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Alex Ferguson takes up Harvard teaching post

updated 12:51 PM EDT, Fri April 4, 2014
Alex Ferguson was an assiduous clock watcher on the touchline. Will his students at Harvard catch the bug?
Alex Ferguson was an assiduous clock watcher on the touchline. Will his students at Harvard catch the bug?
STORY HIGHLIGHTS
  • Former Manchester United boss to teach business execs at Harvard Business School
  • Ferguson will take up teaching post in May
  • The 72-year-old is the most successful British football of all time winning 49 trophies

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(CNN) -- Alex Ferguson has spent half a lifetime pacing touchlines pointing at his watch, but the boot might be on the other foot if his new lectures overrun at Harvard Business School (HBS).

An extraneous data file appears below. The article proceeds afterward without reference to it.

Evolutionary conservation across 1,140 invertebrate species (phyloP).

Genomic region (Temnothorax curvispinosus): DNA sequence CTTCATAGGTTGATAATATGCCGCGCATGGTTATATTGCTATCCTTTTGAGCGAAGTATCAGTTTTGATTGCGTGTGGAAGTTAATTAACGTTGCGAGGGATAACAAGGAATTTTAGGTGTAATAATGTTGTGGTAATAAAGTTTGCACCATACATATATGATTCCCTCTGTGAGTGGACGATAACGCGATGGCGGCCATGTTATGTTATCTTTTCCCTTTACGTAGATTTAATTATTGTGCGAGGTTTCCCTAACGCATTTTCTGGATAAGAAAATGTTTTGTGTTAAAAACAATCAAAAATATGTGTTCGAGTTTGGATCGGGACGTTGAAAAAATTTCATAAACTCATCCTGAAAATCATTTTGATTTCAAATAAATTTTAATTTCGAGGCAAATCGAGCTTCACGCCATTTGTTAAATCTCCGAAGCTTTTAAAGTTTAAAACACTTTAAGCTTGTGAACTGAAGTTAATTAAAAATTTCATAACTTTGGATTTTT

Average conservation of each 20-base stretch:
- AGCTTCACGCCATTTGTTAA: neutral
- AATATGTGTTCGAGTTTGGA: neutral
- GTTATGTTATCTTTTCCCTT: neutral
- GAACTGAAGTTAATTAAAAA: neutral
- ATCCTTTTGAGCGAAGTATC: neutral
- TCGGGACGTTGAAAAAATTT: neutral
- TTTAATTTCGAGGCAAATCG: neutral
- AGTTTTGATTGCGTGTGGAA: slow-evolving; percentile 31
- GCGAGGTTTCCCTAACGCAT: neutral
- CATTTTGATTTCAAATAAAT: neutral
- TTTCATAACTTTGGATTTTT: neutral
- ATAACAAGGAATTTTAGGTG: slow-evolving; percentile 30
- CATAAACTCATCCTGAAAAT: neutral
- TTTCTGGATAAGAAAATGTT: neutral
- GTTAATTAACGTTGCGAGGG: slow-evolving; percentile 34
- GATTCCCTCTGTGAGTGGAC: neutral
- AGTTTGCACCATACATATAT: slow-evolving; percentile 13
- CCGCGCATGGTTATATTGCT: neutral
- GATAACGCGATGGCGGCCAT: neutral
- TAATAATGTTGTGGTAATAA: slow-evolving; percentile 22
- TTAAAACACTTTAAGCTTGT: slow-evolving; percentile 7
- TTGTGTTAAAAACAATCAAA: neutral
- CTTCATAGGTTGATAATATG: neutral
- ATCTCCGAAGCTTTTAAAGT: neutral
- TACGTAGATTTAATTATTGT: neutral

The Boston-based school announced Friday that the former Manchester United manager has agreed to take up a teaching role on a new program called "The Business of Entertainment, Media and Sports."

Ferguson retired last May after claiming a 13th English Premier League title with United -- the 49th and final trophy of an illustrious 39-year career in football management.

The 72-year old has already lectured at Harvard, but will take up "a long-term teaching position" next month.

I'm delighted to have the opportunity and privilege to contribute to such a respected center of excellence
Alex Ferguson

"I'm delighted to have the opportunity and privilege to contribute to such a respected center of excellence," Ferguson said in a statement released by the University.

"The time I have already spent at Harvard has been a stimulating experience and I look forward to developing my relationship and activities with the students, faculty and friends of the Harvard Business School community."

Ferguson has previously participated in several classes with HBS professor Anita Elberse and has also collaborated with her on an analysis of his management methods.

"We look forward to welcoming Sir Alex Ferguson on the HBS campus to share his remarkable leadership journey, and contribute to our Executive Education participants' ability to make a profound difference in the world," Elberse said.

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